Season 10 - The second round of fundraising

Episode 10 - March 2023 - The F1 of growth funds has its eye on us

Adrien Aumont — Now, we’re sure that the hotel giant doesn’t plan to finance Midnight Trains in its entirety. We need another investor. A financier capable of putting a large amount on the table. Enter a third giant who’s weighing in on the fate of Midnight Trains. It’s a massive management company that manages several investment funds, including growth funds. But unlike the other two, it’s already made a brief appearance in our adventure.

Romain Payet — Another flashback. Months earlier, the business angel we’ve already told you about (the one who raised millions from very different funds) had mentioned this management company. One of the largest in France, with a public presence. It invests each year in hundreds of different companies, via its various funds, in which it invests the capital. However, unless you work in the industry, the name probably won’t mean anything. It’s part of this shadowy world that finances others without ever making itself known. Our angel thinks that Midnight Trains could be of interest to this management company. And vice versa. We’re talking about funds of 15 or 20 million euros, which is precisely what we need to complete our financing and launch our first line. He put us in touch with one of the leaders of this management company. But we never get a reply…

Obviously, after a while, we stopped relying on this answer, but didn’t forget the investment company. When we established the list of targets for our last roadshow, we added its name to the list. After all, they were a real target for us. We thought it might just remind them they owe us a phone call.

Adrien Aumont — And bingo, this gigantic investment company finally responds and it’s interested in investing in Midnight Trains, and investing enough to take us over the line. In particular, it manages a fund dedicated to smart cities - the metropolises of tomorrow, if you will. It invests in companies that enable the creation of more modern, sustainable and livable urban environments, including low-carbon transport players. However, if you’ve read all the episodes of Bright Futures, you’ll know that the night train is a champion within the category and is far ahead of most of its competitors.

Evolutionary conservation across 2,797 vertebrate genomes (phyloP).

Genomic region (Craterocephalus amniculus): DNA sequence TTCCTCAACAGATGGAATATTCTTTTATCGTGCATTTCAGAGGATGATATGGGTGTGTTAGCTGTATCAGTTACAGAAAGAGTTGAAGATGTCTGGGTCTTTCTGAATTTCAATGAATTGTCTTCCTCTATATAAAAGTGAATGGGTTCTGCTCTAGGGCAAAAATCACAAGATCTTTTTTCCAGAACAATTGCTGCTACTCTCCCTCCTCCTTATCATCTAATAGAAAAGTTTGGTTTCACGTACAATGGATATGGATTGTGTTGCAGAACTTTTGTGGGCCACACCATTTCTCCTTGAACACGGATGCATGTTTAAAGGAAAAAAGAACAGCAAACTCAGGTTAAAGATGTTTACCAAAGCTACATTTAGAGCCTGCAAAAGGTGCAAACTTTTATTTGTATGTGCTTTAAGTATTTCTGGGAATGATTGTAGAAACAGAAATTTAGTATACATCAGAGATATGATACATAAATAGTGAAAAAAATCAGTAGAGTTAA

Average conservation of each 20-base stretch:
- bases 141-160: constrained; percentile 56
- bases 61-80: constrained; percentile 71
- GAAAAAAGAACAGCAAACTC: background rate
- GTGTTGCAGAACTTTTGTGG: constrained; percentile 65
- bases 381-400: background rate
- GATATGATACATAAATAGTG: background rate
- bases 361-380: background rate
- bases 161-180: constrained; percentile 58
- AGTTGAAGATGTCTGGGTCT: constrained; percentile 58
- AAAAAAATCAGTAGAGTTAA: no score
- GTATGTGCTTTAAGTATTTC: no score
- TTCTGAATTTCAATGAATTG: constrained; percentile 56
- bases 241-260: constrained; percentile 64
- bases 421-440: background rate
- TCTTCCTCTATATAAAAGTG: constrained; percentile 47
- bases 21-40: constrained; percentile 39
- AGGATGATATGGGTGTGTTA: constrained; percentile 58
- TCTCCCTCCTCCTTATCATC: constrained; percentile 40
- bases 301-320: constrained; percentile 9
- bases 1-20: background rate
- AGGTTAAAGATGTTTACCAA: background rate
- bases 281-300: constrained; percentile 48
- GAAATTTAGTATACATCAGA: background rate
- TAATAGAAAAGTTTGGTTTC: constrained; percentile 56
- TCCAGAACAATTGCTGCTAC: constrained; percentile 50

Of course, there's nothing simple about it. We talk at length, in person and by videoconference, covering a lot of topics. We test some economic theories presented in the project and have to produce tons of paperwork so as to provide them with all the information they need to make a final decision. It could be the starting point of our first reinvented night train line.

Nicolas Bargelès — We passed all these tests without losing the interest of the investment company. Then comes the partners pitch, a presentation in front of the partners. We arrive at the investment bank’s magnificent offices in the opulent 8th arrondissement of Paris. Most of the partners are there, in person or by video from some of the largest financial hubs in the world. They’re all rock stars in the financial world, and invest tens, and even hundreds of millions of euros each year. We’re in the Holy of Holies of business financing. Time to perform.

Of course, it wouldn’t be real life if there weren't a few technical glitches. Several associates are late. Another, based in Singapore, can’t see us. And then, the presentation software doesn’t work. We spend twenty long minutes trying to fix it. When investors of this magnitude wait for your presentation, it takes forever. These are painful details, but don’t stop the presentation itself from going well. But, at the end, we feel that the room has been divided in two. Those who believe in it and those who doubt it. One of the big bosses tells us that the night train is out of fashion, and that our prices are too high. His proof? He went to Barcelona for €35 and it took an hour and forty minutes. As you can tell, he’s not a regular reader of Bright Futures. Even worse, his vision of passenger transport is on a par with low-cost airlines.

Adrien Aumont — We come out of the conversation with heavy hearts, without any real clarity on what just happened. So we sit in a local bar, a little stunned, as we’ve just made a pitch which could change everything. Yet we can’t see the wood for the trees. Are we any closer to financing? It’s totally unclear. Until we receive an email from the investment bank a few days later.

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